Friends, Family Gather to Mourn Orlando Shooting Victims (2)

I forced myself to watch this commentary after listening to Nadia Bolz-Weber’s book Pastrix: The Cranky, Beautiful Faith of a Sinner & Saint. I read the book last year and was mesmerised, so I decided to listen to Ms Bolz-Weber’s narration on the trip to Vancouver. I was still going to church at this time I read the book and discovered a strong urge to kick love back into the church I was going to; the one this audio quote comes from. Hearing the blasé attitude, but genuine condolence, I was reminded there is such a long way to go for acceptance. I mentioned on Facebook (after posting a story about the limited acceptance of LGBTQ people in the “church”) that if it were up to one of the pastors in town, I would not be allowed to enter the building in which he preaches. The clip I have posted here alludes to my point. I had to edit some parts of the sermon, as they were rambly; bigly. The whole thing is also twenty-eight minutes long. (Reference to 1 Corinthians 5:6-8)

Your glorying is not good. Do you not know that a little leaven leavens the whole lump? Therefore purge out the old leaven, that you may be a new lump since you truly are unleavened. For indeed Christ, our Passover, was sacrificed for us.c]”>[c] Therefore let us keep the feast, not with old leaven, nor with the leaven of malice and wickedness, but with the unleavened bread of sincerity and truth.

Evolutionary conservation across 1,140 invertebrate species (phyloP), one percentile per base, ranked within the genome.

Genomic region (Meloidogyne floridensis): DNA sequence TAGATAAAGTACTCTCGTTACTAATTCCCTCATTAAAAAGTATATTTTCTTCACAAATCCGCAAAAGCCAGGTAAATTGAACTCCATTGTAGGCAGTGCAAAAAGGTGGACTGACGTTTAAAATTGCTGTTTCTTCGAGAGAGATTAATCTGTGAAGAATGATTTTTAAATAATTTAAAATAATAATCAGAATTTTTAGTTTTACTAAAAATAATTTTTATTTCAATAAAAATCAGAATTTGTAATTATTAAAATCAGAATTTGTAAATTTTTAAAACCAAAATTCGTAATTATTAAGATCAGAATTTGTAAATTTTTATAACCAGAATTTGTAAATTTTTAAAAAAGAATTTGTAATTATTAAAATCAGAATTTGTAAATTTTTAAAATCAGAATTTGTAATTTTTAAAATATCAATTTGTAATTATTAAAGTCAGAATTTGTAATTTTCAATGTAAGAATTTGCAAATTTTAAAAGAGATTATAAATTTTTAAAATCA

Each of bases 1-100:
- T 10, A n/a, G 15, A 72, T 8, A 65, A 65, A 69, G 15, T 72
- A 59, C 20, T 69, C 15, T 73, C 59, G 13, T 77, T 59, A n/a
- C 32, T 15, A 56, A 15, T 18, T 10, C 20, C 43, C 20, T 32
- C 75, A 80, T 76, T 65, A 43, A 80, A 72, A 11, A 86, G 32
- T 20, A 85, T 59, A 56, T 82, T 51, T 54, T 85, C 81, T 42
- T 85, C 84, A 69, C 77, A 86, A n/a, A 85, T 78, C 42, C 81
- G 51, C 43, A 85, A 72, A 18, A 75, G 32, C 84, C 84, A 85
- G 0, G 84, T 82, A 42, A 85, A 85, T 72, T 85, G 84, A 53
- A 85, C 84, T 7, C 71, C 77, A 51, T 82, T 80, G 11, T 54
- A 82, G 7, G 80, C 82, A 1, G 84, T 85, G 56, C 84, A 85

(3)

There was a rebuttal the next week, but in allness, the damage was already done. When this was preached 12 October 2014, I was still grasping at what I was all about. I came out as bisexual the day of the shootings in Orlando, one year and eight months after this speech was given. I was fuming. My heart ached with the realisation the kids and adults who are silently identifying as lesbian, or gay, or bisexual, or transgender, or questioning, would not be welcomed in this place. They are to be turned away for the sake of the “church”. Do they turn away those who have been divorced? Do they turn away those who watch pornography? According to the sermon by this pastor, the church should be empty.